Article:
Demand Driven Web Services

Demand Driven Web Services

Zhaohao Sun (University Of Ballarat, Australia ), Dong Dong (Hebei Normal University, China ) and John Yearwood (Federation University, Australia)
DOI: 10.4018/978-1-61520-819-7.ch003
OnDemand PDF Download:
No Current Special Offers


Web services are playing a pivotal role in e-business, service intelligence, and service science. Demand-driven web services are becoming important for web services and service computing. However, many fundamental issues are still ignored to some extent. For example, what is the demand theory for web services, what is a demand-driven architecture for web services and what is a demand-driven web service lifecycle remain open. This chapter addresses these issues by examining fundamentals for demand analysis in web services, and proposing a demand-driven architecture for web services. It also proposes a demand-driven web service lifecycle for the main players in web services: Service providers, service requestors and service brokers, respectively. It then provides a unified perspective on demand-driven web service lifecycles. The proposed approaches will facilitate research and development of web services, e-services, service intelligence, service science and service computing.
Chapter Preview


Web services are Internet-based application components published using standard interface description languages and universally available via uniform communication protocols (ICWS, 2009). With the dramatic development of the Internet and the web in the past decade, web services have been flourishing in e-commerce, e-business, artificial intelligence (AI), and service computing. They have also offered a number of strategic advantages such as mobility, flexibility, interactivity and interchangeability in comparison with traditional services (Hoffman, 2003).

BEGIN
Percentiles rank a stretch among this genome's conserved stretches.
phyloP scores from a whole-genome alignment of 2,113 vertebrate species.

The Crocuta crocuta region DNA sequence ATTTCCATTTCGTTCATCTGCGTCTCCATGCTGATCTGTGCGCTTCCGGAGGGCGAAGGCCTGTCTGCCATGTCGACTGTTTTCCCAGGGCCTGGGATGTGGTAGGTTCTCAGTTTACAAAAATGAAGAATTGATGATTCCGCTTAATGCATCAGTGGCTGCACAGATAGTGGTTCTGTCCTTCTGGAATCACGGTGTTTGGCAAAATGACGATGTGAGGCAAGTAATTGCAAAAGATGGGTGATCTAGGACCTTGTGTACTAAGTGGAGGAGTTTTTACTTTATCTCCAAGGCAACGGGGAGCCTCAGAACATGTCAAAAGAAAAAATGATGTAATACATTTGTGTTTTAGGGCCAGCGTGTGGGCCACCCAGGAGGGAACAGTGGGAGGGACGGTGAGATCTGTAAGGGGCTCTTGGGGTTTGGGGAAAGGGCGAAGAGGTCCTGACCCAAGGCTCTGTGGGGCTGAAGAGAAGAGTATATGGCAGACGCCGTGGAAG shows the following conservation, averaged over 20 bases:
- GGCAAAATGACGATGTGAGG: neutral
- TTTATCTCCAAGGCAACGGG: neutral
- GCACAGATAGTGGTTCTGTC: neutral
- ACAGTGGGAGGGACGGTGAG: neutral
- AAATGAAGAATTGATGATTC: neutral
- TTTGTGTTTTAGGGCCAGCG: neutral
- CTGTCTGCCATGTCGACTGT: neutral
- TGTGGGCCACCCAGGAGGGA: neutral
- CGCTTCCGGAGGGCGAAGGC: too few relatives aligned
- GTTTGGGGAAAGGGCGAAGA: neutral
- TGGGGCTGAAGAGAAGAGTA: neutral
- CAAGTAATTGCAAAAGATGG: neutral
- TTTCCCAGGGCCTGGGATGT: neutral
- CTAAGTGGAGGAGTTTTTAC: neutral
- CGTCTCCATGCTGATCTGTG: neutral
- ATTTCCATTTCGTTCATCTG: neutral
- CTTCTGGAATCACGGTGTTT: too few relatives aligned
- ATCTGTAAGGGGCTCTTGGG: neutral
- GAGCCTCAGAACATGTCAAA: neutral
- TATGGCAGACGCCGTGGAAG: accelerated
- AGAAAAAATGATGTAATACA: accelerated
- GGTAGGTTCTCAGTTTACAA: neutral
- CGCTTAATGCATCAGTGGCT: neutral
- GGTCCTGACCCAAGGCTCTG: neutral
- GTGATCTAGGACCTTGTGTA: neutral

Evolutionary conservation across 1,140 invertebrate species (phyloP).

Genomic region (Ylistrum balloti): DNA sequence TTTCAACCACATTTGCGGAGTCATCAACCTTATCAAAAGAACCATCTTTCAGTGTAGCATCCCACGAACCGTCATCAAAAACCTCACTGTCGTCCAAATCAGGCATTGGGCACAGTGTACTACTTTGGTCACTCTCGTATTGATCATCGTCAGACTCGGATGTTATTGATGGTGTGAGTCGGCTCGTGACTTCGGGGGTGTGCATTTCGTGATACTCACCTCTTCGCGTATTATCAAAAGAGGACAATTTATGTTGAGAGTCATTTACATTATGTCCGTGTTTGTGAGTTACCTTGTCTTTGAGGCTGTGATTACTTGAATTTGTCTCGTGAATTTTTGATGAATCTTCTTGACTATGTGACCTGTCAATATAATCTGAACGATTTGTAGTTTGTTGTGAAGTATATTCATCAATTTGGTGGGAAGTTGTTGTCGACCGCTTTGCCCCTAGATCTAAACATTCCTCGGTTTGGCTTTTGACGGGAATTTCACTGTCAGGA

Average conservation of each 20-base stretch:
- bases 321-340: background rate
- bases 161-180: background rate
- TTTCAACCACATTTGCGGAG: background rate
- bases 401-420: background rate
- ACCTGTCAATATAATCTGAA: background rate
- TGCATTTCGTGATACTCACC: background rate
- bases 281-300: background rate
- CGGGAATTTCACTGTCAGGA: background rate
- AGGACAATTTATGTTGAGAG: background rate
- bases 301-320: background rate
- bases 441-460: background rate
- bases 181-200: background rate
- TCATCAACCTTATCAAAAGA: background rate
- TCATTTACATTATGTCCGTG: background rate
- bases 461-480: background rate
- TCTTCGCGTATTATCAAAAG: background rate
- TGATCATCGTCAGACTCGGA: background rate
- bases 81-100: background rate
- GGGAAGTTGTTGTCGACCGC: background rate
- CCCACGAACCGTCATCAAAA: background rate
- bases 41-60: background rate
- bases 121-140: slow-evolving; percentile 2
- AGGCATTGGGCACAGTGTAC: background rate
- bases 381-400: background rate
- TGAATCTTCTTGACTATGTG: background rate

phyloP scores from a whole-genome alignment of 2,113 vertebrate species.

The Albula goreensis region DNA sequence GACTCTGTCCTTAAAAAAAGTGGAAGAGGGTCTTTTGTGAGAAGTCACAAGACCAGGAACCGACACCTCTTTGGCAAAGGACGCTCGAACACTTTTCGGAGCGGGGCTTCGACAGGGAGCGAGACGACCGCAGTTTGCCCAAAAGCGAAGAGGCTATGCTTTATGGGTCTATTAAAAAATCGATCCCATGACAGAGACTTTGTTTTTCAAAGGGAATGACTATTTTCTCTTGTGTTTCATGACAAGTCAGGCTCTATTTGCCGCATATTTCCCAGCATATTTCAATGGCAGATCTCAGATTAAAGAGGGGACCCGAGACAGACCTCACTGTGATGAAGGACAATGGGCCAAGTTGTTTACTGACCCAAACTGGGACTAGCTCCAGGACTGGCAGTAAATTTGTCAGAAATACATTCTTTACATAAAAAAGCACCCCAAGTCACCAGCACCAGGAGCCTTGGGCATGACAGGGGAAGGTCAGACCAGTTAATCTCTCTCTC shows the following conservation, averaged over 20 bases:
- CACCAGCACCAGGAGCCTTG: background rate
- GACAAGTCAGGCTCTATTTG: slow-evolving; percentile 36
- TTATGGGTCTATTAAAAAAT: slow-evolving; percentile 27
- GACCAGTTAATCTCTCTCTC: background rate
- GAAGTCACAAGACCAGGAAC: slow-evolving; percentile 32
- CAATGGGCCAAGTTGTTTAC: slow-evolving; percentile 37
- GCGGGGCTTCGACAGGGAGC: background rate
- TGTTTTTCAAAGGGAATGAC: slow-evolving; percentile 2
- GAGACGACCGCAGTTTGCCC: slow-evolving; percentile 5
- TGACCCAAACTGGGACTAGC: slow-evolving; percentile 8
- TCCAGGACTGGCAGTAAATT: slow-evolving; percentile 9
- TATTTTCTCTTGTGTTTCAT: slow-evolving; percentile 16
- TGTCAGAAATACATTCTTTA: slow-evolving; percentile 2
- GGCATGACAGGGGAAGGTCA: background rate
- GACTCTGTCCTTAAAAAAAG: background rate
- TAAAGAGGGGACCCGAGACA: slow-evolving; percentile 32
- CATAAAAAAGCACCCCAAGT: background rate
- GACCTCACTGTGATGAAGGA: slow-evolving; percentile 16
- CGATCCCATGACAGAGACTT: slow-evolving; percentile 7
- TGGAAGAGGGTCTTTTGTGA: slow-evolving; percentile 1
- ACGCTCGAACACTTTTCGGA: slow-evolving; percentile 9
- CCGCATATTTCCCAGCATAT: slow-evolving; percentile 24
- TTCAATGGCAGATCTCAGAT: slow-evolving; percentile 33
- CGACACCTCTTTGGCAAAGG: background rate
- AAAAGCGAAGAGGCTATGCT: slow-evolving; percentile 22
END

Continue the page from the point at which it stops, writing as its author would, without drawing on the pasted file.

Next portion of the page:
The fundamental philosophy of web services is to meet the needs of users precisely and thereby increase market share and revenue (Rust & Kannan, 2003). Web services have helped users reduce the cost of information technology (IT) operations and allow them to closely focus on their own core competencies (Hoffman, 2003). At the same time, for business marketers, web services are very useful for improving interorganizational relationships and generating new revenue streams (Sun & Lau, 2007). Furthermore, web services can be considered a further development of e-business (Gottschalk, 2001), because they are service-focused business paradigms that use two-way dialogues to build customized service offerings, based on knowledge and experience about users to build strong customer relationships (Rust & Kannan, 2003). However, one of the intriguing aspects of web services is that any web service cannot avoid similar challenges encountered in traditional services such as how to meet the customer’s demands in order to attract more customers.

Service-oriented architecture (SOA) is an important topic for service computing, service science and service intelligence (Singh & Huns, 2005). The special form of SOA in web services is Web service architectures. Web service architectures are the basis for engineering many activities in web services. Therefore, there are many web service architectures proposed in the web service community (Erl, 2006; Alonso, et al, 2004). Papazoglou (2003) proposes a hierarchical service-oriented architecture (SOA) for web services. Burstein, et al. (2005) propose a semantic web services architecture. However, the existing web service architectures are mainly from the perspective of implementation (Benatallah, et al, 2006) rather than from a demand perspective. It seems that demand-driven web service architecture and corresponding web services have not yet received any attention, to our knowledge, although demand is a critical force for developing web services, just as demand is a driving factor for microeconomics.

Complete Chapter List

Search this Book: